That would be me.
I’m going to toss that out there with this by way of explanation. I never went to Library School. Now, while I wait for the murmurs and under-the-breath mutterings of incompetency to die down, I’ll say this: in the State of Alaska, the towns and cities that aren’t quite small enough to be villages but aren’t quite big enough to be “large cities,” have their libraries classified, by the Alaska State Library, as “Middle Kingdom Libraries.” Now, when I first heard that, I beamed, “Does that come with a sword? Because, that would be all sorts of AWESOME if it came with a sword.”
“No,” Aja replied.
“Oh, well, then,” I continued, “may I put it on my business card instead?”
“Yes,” was the answer.
Between you and me, I’d much rather have the sword so I could come over all “Conan The Librarian” if the mood struck: I will SHUSH your BUTT.
Well, not really…
And, as in uffish thought she stood,
Macmillan, with eyes of flame,
Came whiffling through the tulgey wood,
And burbled as it came!
In defense of smaller libraries, I shall be raising my vorpal sword and taking a whack at a manxome foe who, after years of dealing with libraries, still does not quite understand what it is that libraries do for publishers. Macmillan, to add insult to injury before the ALA Mid-Winter Conference in Seattle, came out with an announcement that they were going to make “more backlist titles available as ebooks to libraries,” but with added restrictions and caveats. Their rule is 52 circulations or two years, whichever comes first.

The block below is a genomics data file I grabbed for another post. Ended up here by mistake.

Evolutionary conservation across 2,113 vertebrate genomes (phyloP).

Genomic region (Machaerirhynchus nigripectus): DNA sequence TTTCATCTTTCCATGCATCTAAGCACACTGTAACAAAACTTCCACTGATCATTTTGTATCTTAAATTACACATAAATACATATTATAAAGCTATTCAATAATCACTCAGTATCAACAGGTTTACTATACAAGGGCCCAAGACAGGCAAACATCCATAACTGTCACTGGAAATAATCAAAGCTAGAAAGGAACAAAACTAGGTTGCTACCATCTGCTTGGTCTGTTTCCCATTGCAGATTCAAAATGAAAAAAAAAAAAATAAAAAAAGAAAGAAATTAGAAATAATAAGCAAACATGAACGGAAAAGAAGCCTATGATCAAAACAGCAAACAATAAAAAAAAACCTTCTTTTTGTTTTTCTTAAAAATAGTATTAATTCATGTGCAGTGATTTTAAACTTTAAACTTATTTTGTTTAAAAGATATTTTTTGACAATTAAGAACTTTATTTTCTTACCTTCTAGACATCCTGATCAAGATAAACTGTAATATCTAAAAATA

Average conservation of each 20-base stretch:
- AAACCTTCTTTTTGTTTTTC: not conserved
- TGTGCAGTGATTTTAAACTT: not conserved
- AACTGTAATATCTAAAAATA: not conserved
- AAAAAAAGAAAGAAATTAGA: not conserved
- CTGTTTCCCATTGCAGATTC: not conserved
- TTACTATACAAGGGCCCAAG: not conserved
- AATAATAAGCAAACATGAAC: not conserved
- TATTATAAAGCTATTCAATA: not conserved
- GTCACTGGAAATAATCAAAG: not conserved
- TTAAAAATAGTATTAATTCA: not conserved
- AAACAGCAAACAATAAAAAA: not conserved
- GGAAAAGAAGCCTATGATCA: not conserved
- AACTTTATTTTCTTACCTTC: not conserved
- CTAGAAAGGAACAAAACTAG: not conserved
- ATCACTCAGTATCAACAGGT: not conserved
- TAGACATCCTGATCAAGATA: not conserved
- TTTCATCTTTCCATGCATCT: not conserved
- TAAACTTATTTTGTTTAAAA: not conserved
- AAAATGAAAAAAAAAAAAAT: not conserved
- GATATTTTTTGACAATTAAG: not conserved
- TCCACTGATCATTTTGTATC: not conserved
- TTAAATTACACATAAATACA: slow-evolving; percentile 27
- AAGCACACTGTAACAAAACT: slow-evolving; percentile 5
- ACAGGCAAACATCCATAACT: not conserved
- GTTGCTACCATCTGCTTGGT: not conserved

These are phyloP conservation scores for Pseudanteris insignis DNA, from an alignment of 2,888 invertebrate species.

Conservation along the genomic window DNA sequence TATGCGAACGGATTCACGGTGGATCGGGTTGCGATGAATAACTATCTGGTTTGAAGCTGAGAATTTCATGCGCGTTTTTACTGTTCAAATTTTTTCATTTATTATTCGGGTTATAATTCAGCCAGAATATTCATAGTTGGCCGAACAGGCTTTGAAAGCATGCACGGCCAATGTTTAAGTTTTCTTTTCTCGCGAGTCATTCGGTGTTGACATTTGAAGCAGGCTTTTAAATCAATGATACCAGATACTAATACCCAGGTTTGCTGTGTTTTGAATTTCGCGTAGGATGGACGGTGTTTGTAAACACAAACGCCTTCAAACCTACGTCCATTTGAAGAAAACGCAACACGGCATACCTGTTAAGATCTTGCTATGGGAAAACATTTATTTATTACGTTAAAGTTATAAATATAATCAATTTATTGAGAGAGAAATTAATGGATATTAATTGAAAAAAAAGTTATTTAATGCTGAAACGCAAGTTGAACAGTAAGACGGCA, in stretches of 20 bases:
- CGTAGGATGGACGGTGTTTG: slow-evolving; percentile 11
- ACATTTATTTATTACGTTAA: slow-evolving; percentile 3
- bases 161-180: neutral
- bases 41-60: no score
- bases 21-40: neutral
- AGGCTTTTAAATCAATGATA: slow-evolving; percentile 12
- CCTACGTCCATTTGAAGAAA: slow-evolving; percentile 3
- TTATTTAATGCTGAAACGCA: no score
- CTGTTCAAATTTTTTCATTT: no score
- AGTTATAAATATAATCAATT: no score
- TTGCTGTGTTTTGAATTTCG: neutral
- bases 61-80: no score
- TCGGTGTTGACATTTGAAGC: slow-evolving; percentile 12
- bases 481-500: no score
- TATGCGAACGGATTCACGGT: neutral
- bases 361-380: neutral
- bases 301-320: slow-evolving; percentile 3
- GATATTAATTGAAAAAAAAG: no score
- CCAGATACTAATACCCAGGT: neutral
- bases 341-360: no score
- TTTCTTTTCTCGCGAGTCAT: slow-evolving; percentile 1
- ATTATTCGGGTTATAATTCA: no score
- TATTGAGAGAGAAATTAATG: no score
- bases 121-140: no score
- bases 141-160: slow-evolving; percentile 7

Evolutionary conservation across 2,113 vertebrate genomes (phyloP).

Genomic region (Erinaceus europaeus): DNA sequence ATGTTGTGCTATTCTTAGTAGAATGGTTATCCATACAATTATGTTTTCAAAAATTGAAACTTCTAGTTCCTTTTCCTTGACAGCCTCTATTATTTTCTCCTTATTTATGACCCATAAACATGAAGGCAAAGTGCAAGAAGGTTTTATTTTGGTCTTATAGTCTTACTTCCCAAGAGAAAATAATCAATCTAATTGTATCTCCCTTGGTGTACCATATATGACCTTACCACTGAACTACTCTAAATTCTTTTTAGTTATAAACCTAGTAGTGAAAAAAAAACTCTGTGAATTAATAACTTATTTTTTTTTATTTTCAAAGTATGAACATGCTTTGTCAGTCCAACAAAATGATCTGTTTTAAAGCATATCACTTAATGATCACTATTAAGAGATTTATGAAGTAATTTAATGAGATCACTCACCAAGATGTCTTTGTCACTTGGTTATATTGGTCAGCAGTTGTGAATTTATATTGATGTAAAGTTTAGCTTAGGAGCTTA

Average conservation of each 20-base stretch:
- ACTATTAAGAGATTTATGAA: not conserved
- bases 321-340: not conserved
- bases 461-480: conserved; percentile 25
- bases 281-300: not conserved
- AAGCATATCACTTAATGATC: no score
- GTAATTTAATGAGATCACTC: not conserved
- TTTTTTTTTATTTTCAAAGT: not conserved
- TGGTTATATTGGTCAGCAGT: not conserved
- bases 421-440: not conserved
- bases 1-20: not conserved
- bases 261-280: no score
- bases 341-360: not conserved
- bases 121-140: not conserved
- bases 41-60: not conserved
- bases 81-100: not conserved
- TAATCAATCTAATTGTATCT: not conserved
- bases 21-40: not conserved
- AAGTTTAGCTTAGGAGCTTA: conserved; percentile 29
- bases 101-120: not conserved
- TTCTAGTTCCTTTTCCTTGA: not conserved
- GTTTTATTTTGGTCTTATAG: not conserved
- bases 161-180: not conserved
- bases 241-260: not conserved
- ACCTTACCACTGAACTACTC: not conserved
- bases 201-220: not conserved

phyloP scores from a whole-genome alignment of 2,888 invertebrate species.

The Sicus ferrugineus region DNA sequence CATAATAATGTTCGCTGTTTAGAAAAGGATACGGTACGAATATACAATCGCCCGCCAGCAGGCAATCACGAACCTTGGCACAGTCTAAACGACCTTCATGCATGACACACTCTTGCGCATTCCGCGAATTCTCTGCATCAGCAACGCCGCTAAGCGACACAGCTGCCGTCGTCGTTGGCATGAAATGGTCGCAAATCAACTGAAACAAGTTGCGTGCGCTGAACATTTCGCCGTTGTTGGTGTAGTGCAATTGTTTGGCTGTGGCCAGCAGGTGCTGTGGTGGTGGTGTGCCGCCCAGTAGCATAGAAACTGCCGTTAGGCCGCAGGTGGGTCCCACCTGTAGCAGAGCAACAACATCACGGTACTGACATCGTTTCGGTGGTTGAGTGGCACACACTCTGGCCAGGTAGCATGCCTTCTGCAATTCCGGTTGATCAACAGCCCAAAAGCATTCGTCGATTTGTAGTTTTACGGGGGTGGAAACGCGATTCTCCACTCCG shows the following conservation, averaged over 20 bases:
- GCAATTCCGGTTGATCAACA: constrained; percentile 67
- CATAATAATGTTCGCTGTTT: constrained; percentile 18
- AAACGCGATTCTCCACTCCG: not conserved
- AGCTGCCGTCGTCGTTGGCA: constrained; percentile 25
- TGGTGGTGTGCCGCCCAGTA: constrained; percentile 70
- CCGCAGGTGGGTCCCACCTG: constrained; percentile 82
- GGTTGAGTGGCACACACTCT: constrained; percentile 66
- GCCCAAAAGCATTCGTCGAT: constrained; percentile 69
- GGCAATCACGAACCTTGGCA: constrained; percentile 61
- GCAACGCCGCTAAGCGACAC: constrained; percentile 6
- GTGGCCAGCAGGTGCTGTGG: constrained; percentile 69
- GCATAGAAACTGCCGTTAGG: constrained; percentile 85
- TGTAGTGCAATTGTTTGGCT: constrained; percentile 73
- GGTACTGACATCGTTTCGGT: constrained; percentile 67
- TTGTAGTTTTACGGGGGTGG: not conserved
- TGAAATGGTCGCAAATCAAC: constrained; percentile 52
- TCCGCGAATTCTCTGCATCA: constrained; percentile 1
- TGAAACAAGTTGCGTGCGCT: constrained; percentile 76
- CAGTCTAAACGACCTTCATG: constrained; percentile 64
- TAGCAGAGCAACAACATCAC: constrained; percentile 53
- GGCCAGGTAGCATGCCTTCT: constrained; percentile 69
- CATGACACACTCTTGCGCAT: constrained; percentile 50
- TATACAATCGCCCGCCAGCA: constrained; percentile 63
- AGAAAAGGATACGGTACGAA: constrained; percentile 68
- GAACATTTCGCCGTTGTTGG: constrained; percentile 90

Dear Macmillan: What’re you, nuts? I mean, 52 circulations is laughable because I don’t think you realize how much your books in many libraries are NOT in demand.
As library-specific ebooks, well, the lending gets difficult if the books are dedicated on a library-owned Kindle, Nook, or iPad, and smaller libraries do not have the wherewithal to keep databases of ebooks for download. That’s pretty much what services like Overdrive do for consortiums of state libraries. If I did have the wherewithal to keep a stable of ebooks available for patron download, guess what? 52? It might take eight or nine years to hit that number in a small, rural library. When I purchase a physical book, I look for titles that will garner six to ten circulations. In a town of 1,400, that’s a rave for a book. If you, as a publisher, are looking to cut me off after two measly years of ebook ownership where the book will maybe garner eight to ten circs, guess what? You’re doing me a disservice, and if I were the author, I would be in your office asking if your meds are current. If you told me your meds were “just fine,” I would be publishing elsewhere because it’s pretty clear you don’t give a rip about your authors who are trying desperately to build a readership. Taking books out of the hands of the public in general and librarians in particular is bad policy and here’s why…